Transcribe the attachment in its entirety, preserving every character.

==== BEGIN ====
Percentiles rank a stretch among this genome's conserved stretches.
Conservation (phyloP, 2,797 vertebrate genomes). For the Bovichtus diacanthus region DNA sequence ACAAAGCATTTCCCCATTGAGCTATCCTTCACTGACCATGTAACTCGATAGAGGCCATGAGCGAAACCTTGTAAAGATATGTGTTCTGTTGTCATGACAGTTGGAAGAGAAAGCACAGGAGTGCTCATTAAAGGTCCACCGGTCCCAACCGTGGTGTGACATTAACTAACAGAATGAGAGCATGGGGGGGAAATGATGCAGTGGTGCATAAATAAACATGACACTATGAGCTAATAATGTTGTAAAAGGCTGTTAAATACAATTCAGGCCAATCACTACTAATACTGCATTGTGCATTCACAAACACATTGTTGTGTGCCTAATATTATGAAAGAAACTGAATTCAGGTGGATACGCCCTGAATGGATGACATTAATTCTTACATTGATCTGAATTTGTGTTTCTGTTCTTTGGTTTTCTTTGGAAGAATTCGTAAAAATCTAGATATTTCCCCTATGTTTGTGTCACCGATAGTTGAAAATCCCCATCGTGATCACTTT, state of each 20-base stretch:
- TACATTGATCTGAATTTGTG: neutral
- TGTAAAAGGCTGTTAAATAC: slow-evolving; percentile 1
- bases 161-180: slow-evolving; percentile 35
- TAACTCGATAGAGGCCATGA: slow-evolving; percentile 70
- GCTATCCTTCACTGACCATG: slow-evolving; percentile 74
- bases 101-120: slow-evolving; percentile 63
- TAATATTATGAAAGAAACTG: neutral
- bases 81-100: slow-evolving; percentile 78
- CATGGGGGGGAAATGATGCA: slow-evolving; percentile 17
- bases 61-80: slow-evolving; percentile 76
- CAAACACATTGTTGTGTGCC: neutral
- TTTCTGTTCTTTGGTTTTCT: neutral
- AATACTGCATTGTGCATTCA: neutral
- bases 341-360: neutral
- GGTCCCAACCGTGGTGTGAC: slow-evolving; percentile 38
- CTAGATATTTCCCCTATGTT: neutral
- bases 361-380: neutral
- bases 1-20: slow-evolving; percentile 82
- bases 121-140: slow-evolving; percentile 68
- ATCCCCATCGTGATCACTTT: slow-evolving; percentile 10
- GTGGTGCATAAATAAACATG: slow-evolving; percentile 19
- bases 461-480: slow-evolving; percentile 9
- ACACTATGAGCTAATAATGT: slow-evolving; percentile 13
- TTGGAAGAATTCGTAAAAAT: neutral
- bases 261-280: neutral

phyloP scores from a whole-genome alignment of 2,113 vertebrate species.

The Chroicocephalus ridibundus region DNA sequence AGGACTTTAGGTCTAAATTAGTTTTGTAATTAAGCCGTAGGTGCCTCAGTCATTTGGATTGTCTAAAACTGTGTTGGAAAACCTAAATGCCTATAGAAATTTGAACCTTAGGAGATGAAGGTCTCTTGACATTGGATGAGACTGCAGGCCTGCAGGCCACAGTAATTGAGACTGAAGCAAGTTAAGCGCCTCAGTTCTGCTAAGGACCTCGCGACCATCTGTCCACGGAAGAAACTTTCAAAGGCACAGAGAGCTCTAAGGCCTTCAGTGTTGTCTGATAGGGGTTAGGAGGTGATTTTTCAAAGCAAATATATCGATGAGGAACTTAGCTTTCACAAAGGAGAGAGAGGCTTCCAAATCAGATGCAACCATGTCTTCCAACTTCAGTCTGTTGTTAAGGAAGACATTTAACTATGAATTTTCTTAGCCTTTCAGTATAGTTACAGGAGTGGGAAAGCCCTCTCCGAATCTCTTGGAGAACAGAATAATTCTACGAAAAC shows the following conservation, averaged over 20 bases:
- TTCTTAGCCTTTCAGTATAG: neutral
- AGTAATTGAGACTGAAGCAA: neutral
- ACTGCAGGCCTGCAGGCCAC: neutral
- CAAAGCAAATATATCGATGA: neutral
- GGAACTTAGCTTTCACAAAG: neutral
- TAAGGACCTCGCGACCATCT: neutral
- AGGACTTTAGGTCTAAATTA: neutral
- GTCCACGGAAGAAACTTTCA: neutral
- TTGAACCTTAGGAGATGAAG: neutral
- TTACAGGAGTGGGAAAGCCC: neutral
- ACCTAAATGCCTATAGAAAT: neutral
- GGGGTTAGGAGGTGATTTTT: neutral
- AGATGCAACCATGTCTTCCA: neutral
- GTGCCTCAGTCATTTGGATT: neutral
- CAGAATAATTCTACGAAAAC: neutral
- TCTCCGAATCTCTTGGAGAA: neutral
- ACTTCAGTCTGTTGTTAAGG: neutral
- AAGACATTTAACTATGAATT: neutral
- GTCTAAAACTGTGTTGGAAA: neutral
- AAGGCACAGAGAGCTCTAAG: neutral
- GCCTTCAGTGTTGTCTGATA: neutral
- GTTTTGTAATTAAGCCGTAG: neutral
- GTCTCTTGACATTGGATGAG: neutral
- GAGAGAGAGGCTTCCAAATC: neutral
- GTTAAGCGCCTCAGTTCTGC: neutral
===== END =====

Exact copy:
Percentiles rank a stretch among this genome's conserved stretches.
Conservation (phyloP, 2,797 vertebrate genomes). For the Bovichtus diacanthus region DNA sequence ACAAAGCATTTCCCCATTGAGCTATCCTTCACTGACCATGTAACTCGATAGAGGCCATGAGCGAAACCTTGTAAAGATATGTGTTCTGTTGTCATGACAGTTGGAAGAGAAAGCACAGGAGTGCTCATTAAAGGTCCACCGGTCCCAACCGTGGTGTGACATTAACTAACAGAATGAGAGCATGGGGGGGAAATGATGCAGTGGTGCATAAATAAACATGACACTATGAGCTAATAATGTTGTAAAAGGCTGTTAAATACAATTCAGGCCAATCACTACTAATACTGCATTGTGCATTCACAAACACATTGTTGTGTGCCTAATATTATGAAAGAAACTGAATTCAGGTGGATACGCCCTGAATGGATGACATTAATTCTTACATTGATCTGAATTTGTGTTTCTGTTCTTTGGTTTTCTTTGGAAGAATTCGTAAAAATCTAGATATTTCCCCTATGTTTGTGTCACCGATAGTTGAAAATCCCCATCGTGATCACTTT, state of each 20-base stretch:
- TACATTGATCTGAATTTGTG: neutral
- TGTAAAAGGCTGTTAAATAC: slow-evolving; percentile 1
- bases 161-180: slow-evolving; percentile 35
- TAACTCGATAGAGGCCATGA: slow-evolving; percentile 70
- GCTATCCTTCACTGACCATG: slow-evolving; percentile 74
- bases 101-120: slow-evolving; percentile 63
- TAATATTATGAAAGAAACTG: neutral
- bases 81-100: slow-evolving; percentile 78
- CATGGGGGGGAAATGATGCA: slow-evolving; percentile 17
- bases 61-80: slow-evolving; percentile 76
- CAAACACATTGTTGTGTGCC: neutral
- TTTCTGTTCTTTGGTTTTCT: neutral
- AATACTGCATTGTGCATTCA: neutral
- bases 341-360: neutral
- GGTCCCAACCGTGGTGTGAC: slow-evolving; percentile 38
- CTAGATATTTCCCCTATGTT: neutral
- bases 361-380: neutral
- bases 1-20: slow-evolving; percentile 82
- bases 121-140: slow-evolving; percentile 68
- ATCCCCATCGTGATCACTTT: slow-evolving; percentile 10
- GTGGTGCATAAATAAACATG: slow-evolving; percentile 19
- bases 461-480: slow-evolving; percentile 9
- ACACTATGAGCTAATAATGT: slow-evolving; percentile 13
- TTGGAAGAATTCGTAAAAAT: neutral
- bases 261-280: neutral

phyloP scores from a whole-genome alignment of 2,113 vertebrate species.

The Chroicocephalus ridibundus region DNA sequence AGGACTTTAGGTCTAAATTAGTTTTGTAATTAAGCCGTAGGTGCCTCAGTCATTTGGATTGTCTAAAACTGTGTTGGAAAACCTAAATGCCTATAGAAATTTGAACCTTAGGAGATGAAGGTCTCTTGACATTGGATGAGACTGCAGGCCTGCAGGCCACAGTAATTGAGACTGAAGCAAGTTAAGCGCCTCAGTTCTGCTAAGGACCTCGCGACCATCTGTCCACGGAAGAAACTTTCAAAGGCACAGAGAGCTCTAAGGCCTTCAGTGTTGTCTGATAGGGGTTAGGAGGTGATTTTTCAAAGCAAATATATCGATGAGGAACTTAGCTTTCACAAAGGAGAGAGAGGCTTCCAAATCAGATGCAACCATGTCTTCCAACTTCAGTCTGTTGTTAAGGAAGACATTTAACTATGAATTTTCTTAGCCTTTCAGTATAGTTACAGGAGTGGGAAAGCCCTCTCCGAATCTCTTGGAGAACAGAATAATTCTACGAAAAC shows the following conservation, averaged over 20 bases:
- TTCTTAGCCTTTCAGTATAG: neutral
- AGTAATTGAGACTGAAGCAA: neutral
- ACTGCAGGCCTGCAGGCCAC: neutral
- CAAAGCAAATATATCGATGA: neutral
- GGAACTTAGCTTTCACAAAG: neutral
- TAAGGACCTCGCGACCATCT: neutral
- AGGACTTTAGGTCTAAATTA: neutral
- GTCCACGGAAGAAACTTTCA: neutral
- TTGAACCTTAGGAGATGAAG: neutral
- TTACAGGAGTGGGAAAGCCC: neutral
- ACCTAAATGCCTATAGAAAT: neutral
- GGGGTTAGGAGGTGATTTTT: neutral
- AGATGCAACCATGTCTTCCA: neutral
- GTGCCTCAGTCATTTGGATT: neutral
- CAGAATAATTCTACGAAAAC: neutral
- TCTCCGAATCTCTTGGAGAA: neutral
- ACTTCAGTCTGTTGTTAAGG: neutral
- AAGACATTTAACTATGAATT: neutral
- GTCTAAAACTGTGTTGGAAA: neutral
- AAGGCACAGAGAGCTCTAAG: neutral
- GCCTTCAGTGTTGTCTGATA: neutral
- GTTTTGTAATTAAGCCGTAG: neutral
- GTCTCTTGACATTGGATGAG: neutral
- GAGAGAGAGGCTTCCAAATC: neutral
- GTTAAGCGCCTCAGTTCTGC: neutral